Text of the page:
Remember the Heavily Indebted Poor Countries (HIPC) initiative, launched by the World Bank and IMF in 1996 to ease the debt burden of low-income economies? A total of 37 countries were eligible, mostly in sub-Saharan Africa, and debt relief granted amounted to US$99bn. In isolated cases such as Mozambique, the debt burden is now greater than preceding relief. In many others, it is growing rapidly, prompting warnings from multilaterals, sundry economists and the media of a new ensnarement.
- The warnings have some validity but are delivered from developed economies with hard and soft infrastructure in place, decent credit ratings and often worse debt ratios.
- At the FT Africa summit we attended in London last week, the Ghanaian finance minister, Ken Ofori-Atta, said that the infrastructure gap in Africa required annual investment of US$90bn to US$120bn. Some estimates are higher still: a figure of US$130bn to US$170bn has been recently attributed to the African Development Bank.
- The minister’s point was that governments do not have the resources themselves to plug the gap and therefore have to tap loan/bond markets. Their remit is to secure the best terms available among the competing sources of external finance. We understood that playing the China card can lead others to open their sovereign wallets.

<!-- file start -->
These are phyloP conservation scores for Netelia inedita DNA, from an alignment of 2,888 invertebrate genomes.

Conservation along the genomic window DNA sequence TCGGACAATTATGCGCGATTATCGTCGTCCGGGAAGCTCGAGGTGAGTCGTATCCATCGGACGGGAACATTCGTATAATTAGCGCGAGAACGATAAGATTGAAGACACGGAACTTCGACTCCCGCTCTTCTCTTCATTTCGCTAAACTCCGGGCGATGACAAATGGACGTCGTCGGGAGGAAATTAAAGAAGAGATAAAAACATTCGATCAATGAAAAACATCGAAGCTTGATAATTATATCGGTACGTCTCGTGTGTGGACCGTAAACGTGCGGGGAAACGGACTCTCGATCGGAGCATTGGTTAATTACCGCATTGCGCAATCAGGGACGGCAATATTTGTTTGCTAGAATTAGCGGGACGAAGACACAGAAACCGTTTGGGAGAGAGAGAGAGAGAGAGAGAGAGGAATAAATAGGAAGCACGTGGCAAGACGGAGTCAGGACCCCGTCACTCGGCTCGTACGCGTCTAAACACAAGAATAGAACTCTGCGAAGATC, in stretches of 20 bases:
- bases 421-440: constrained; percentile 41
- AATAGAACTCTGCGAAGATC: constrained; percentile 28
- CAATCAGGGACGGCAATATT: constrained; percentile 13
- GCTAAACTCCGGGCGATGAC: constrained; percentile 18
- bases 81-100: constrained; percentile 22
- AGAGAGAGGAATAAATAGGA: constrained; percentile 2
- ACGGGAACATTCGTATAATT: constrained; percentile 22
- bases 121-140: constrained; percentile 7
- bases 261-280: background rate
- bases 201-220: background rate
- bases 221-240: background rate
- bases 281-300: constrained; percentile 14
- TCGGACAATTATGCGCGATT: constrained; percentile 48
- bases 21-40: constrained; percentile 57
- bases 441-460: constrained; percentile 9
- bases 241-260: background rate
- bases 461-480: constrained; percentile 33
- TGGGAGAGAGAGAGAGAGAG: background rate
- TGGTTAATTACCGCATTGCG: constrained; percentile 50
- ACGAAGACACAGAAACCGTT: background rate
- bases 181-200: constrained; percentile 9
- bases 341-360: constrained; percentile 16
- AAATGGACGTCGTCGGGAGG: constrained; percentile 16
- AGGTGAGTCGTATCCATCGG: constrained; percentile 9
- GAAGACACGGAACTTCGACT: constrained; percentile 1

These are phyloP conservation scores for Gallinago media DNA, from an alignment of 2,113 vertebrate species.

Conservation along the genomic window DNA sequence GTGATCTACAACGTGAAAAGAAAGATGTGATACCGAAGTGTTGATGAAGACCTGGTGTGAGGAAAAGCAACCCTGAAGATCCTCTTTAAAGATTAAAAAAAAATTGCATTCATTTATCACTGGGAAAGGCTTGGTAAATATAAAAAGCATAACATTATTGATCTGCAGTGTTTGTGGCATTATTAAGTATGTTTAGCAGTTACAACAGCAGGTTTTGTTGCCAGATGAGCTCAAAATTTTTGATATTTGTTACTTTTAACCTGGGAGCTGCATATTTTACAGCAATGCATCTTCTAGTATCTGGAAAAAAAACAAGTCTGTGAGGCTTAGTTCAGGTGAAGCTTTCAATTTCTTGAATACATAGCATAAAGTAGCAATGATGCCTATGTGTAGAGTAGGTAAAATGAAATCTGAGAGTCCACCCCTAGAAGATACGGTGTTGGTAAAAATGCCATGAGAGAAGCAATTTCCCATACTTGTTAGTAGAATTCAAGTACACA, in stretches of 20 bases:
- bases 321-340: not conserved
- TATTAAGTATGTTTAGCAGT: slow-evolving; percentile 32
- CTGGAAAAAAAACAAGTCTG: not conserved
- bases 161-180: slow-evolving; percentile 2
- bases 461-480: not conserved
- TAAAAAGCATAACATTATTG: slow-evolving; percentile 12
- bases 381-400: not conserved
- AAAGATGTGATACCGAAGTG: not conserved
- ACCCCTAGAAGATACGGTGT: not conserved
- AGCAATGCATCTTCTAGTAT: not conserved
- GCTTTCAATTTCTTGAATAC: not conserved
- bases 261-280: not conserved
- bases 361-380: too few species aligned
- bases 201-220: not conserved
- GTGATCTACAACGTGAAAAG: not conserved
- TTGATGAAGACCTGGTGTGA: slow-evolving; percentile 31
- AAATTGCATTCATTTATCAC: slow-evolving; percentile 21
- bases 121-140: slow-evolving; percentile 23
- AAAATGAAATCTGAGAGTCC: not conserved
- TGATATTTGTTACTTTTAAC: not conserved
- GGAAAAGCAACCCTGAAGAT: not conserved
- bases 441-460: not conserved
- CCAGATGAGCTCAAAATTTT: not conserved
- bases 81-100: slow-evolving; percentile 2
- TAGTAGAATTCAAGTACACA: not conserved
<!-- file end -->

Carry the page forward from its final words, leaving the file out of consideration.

- We can quibble about how much infrastructure finance the African economies can absorb annually due to domestic constraints. It may be no more than US$40bn but governments still need to raise the funds. One possible route lies through FDI. Pravin Gordhan, the South African minister of public enterprises, told the summit that President Cyril Ramaphosa will this week host a conference with the aim of securing investment of US$100bn over several years.
- The conference might prove a great success but governments still need to borrow. If they don’t, the gap will widen and the establishment of diversified, modern economies becomes more elusive.
- If they do borrow on a large scale, they have to make complementary reforms if they are not to return to pre-HIPC debt distress. Above all, they have to boost tax revenue, particularly from the non-oil economy in Nigeria’s case.
- Debt service’s share of FGN revenue has risen steadily and consumes more funds than capital outlays despite the successful policy of debt externalisation. The infrastructure gap has to be plugged across Africa, however, and we have to trust that governments will make the essential borrowings and reforms.